This is true, but in his defence he could have seen them as merely animals, and dangerous.

So I am good to go on my plan to poison my neighbor's pit bull because it is an animal and possibly dangerous? Slippery slope there.

Is it a giant flying poisonous pit bull?

You are basically say that you are good to kill an animal you think is dangerous because it is big, flying and poisonous. What if it is merely big and poisonous? What about flying and big? What if it is just big like say a Terrasque?

A dog bite causes nasty infections. That makes them kinda poisonous, and they can be 80 pounds. So poisonous and medium size creature that may attack me in the future, am I cleared to kill it?

An oleander tree is large and poisonous. That is 2 out of 3, KILL IT!

Good to know I am now clear to kill lots of things just because they have one dangerous aspect and I think they may be a threat to me sometime in the future.

Contributor

Charender wrote:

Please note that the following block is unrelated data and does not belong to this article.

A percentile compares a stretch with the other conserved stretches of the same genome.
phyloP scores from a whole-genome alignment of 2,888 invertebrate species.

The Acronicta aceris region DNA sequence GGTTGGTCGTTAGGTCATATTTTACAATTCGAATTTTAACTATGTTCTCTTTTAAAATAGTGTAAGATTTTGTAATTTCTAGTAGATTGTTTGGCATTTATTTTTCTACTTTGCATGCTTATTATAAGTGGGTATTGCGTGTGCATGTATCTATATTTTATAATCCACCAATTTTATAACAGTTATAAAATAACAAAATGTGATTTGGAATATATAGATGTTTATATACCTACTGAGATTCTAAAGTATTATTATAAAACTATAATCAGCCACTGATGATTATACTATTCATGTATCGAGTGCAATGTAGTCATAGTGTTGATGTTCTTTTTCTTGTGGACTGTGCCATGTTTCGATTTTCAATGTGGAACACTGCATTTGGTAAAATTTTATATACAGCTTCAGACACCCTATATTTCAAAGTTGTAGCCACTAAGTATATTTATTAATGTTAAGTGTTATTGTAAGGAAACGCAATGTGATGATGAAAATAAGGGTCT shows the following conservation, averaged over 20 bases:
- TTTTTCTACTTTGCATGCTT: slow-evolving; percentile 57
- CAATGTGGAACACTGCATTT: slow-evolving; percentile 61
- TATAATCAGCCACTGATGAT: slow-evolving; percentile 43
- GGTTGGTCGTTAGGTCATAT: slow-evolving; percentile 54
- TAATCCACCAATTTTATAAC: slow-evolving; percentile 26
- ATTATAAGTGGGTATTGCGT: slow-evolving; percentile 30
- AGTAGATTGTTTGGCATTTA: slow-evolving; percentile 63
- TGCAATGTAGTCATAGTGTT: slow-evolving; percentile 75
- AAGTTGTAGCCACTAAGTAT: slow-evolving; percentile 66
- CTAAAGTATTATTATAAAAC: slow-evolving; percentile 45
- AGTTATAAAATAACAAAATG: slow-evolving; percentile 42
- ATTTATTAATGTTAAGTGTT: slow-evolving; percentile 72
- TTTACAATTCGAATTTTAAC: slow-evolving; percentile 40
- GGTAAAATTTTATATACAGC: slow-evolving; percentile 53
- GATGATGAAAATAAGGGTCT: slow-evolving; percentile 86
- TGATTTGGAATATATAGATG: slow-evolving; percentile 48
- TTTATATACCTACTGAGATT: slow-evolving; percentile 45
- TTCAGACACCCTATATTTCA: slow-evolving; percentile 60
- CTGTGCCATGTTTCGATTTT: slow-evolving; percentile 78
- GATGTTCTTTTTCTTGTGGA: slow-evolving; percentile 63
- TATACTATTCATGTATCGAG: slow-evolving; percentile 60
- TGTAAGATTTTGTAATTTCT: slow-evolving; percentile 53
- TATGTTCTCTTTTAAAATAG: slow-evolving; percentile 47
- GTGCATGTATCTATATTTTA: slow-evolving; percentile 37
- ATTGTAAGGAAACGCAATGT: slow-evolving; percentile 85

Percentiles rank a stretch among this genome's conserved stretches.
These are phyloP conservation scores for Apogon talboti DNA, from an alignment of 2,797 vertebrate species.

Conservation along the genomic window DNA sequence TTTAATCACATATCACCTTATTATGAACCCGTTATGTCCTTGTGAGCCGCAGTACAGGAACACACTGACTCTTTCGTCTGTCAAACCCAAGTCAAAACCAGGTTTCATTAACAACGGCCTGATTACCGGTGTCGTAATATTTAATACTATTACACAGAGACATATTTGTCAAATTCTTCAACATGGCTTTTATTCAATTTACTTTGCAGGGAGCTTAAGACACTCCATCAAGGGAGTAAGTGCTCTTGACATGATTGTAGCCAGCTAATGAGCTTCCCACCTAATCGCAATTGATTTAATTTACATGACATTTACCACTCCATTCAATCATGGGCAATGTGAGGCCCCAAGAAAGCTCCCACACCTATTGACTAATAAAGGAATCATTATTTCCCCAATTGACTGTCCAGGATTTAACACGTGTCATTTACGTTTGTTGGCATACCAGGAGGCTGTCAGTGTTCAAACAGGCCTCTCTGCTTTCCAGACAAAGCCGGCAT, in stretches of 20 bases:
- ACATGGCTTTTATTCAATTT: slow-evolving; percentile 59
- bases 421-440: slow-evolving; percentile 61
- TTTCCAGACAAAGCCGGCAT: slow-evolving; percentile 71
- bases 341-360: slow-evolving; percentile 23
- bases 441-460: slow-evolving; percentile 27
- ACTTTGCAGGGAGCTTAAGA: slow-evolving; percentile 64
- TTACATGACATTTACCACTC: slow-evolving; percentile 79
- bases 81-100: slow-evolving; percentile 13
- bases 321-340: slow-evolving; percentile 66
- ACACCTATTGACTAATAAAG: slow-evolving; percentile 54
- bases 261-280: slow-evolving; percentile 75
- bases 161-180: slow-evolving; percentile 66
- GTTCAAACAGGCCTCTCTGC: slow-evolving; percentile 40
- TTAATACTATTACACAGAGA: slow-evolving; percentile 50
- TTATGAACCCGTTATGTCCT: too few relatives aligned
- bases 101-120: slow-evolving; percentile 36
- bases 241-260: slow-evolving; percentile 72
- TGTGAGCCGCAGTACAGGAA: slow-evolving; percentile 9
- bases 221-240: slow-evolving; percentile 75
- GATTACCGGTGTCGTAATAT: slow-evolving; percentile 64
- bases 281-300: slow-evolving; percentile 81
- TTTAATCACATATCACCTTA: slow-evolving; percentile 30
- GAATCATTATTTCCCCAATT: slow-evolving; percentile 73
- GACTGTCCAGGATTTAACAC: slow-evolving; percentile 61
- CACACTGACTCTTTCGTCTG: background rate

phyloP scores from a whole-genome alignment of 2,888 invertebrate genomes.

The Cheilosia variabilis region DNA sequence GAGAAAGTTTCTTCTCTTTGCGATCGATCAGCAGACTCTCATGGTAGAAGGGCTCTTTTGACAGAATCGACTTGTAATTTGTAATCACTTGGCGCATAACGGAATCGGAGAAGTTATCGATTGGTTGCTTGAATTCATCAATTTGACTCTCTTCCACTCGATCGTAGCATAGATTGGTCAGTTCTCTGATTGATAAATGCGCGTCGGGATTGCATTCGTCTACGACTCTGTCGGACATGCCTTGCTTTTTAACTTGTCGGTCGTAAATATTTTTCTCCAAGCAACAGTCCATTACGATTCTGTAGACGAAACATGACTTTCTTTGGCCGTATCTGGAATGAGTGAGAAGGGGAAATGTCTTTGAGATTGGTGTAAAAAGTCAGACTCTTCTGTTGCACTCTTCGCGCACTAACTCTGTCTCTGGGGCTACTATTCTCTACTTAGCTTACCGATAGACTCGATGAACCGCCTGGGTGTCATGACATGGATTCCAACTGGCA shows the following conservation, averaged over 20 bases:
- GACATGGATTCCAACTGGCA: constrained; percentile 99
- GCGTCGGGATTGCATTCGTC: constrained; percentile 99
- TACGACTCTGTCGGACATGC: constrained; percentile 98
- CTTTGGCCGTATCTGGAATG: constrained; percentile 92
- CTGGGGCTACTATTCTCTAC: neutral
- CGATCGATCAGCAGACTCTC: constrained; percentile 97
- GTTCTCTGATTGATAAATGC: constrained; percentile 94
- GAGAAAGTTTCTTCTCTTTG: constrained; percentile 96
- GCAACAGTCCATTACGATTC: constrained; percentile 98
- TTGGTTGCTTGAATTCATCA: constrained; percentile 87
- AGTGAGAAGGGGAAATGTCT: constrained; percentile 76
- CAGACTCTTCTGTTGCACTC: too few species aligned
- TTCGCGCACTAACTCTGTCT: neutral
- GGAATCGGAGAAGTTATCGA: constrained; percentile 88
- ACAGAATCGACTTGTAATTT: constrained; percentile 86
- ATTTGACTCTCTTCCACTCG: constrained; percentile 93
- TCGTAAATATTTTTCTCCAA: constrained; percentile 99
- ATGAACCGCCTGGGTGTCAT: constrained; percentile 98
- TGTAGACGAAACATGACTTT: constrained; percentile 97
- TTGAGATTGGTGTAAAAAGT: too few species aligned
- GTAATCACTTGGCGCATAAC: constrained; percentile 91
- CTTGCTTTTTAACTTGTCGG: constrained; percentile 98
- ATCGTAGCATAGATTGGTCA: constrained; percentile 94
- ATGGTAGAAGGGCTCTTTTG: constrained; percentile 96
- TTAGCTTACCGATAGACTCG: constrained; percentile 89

Dabbler wrote:
Charender wrote:
Dabbler wrote:
Charender wrote:
The paladin killed the wyverns because he believed they might attack him at some future date, and he currently had the upper hand. That to me is no different that an evil wizard killing a baby because he believe it was the child that prophecy said would kill him 20 years hence.
... and we all know how that turns out! Books that can be used as battleship anchors and endless film franchises, along with shed-loads of merchandised expensive tat ...

Yeah, the wizard always kills the wrong child, so cliche.

It would be fun if the evil wizard actually does manage to kill the child destined to destroy him. The adventure would take a whole other twist from there.

Not really interesting, though, as the evil wizard conquers the world and everyone dies or lives in misery thereafter. Bit boring really.
Or the adventure is really about finding a way to bring the child back....